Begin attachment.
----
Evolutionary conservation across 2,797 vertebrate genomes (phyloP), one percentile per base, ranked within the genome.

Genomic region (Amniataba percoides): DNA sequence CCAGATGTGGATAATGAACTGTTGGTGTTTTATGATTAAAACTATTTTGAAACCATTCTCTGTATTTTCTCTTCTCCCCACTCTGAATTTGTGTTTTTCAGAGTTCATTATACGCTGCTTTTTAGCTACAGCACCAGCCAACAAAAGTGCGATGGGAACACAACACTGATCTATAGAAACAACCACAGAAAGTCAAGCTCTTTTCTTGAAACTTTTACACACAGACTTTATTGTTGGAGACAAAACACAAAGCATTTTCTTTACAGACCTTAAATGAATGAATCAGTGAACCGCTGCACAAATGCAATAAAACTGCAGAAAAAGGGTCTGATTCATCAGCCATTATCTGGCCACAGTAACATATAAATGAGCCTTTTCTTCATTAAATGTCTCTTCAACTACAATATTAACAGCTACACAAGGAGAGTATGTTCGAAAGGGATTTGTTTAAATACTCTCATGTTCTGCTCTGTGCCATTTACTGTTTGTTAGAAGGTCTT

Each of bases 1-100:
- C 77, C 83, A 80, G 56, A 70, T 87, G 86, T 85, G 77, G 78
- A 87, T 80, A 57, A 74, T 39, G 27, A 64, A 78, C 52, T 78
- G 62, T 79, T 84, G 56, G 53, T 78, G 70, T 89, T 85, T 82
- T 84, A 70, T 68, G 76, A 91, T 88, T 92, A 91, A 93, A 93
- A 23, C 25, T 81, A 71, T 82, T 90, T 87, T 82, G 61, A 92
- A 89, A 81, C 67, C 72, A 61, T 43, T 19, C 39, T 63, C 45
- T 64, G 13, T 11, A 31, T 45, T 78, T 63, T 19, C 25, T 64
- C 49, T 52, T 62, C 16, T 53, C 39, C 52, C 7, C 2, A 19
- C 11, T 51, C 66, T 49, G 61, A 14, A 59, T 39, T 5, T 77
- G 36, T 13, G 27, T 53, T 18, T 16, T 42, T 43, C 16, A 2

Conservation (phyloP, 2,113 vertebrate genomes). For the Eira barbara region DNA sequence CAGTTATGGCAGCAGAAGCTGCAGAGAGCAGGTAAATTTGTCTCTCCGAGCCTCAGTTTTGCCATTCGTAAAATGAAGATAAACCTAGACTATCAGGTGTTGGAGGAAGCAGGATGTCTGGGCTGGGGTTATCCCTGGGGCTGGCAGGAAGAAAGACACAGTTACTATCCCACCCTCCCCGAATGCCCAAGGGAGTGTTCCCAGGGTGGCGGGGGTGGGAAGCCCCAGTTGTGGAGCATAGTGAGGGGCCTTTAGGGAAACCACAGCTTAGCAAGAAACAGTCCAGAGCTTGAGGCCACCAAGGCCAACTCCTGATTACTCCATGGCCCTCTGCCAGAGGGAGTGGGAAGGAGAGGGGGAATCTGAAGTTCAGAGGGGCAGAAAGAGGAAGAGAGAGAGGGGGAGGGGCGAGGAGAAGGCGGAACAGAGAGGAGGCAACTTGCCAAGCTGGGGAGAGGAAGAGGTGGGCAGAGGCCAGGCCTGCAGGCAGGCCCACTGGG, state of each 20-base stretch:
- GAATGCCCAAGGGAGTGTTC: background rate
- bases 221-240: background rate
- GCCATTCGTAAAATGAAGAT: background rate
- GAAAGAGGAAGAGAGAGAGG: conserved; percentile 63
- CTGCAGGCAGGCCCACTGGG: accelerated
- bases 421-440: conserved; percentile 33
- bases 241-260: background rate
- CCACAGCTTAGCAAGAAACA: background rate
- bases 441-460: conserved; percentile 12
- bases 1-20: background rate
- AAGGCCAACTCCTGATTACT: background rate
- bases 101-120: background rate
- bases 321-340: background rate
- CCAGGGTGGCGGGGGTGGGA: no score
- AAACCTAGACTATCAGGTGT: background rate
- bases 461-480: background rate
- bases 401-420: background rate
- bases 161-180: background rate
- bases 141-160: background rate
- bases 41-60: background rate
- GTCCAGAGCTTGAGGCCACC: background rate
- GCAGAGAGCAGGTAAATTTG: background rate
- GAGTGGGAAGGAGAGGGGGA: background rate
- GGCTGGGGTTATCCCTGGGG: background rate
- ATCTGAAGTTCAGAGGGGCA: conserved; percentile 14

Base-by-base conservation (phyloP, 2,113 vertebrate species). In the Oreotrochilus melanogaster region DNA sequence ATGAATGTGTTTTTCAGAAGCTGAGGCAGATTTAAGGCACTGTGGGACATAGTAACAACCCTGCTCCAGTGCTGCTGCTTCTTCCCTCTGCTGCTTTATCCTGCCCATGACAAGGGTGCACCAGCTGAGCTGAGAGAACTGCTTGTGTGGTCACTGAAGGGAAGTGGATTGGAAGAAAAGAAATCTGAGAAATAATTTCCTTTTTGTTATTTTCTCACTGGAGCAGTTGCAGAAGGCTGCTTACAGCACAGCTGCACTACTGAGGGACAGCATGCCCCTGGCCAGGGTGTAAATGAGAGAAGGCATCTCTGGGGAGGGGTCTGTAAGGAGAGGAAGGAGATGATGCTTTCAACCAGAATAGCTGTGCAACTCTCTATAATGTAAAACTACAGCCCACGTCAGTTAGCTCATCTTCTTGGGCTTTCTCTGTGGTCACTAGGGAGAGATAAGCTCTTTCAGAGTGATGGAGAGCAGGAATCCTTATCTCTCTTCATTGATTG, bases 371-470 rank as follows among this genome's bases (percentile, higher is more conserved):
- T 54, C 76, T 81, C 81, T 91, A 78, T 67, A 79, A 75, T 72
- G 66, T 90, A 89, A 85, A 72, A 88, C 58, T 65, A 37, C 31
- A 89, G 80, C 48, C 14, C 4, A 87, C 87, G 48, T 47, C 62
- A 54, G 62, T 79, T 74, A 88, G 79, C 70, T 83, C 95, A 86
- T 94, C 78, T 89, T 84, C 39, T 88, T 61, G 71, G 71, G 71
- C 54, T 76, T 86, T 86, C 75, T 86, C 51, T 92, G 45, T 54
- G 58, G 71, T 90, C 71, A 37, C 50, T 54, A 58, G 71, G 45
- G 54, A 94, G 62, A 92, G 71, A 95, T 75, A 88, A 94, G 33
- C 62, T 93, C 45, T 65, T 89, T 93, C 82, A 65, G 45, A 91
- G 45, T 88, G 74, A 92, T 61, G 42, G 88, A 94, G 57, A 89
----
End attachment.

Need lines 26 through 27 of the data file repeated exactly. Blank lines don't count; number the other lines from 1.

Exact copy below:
- bases 101-120: background rate
- bases 321-340: background rate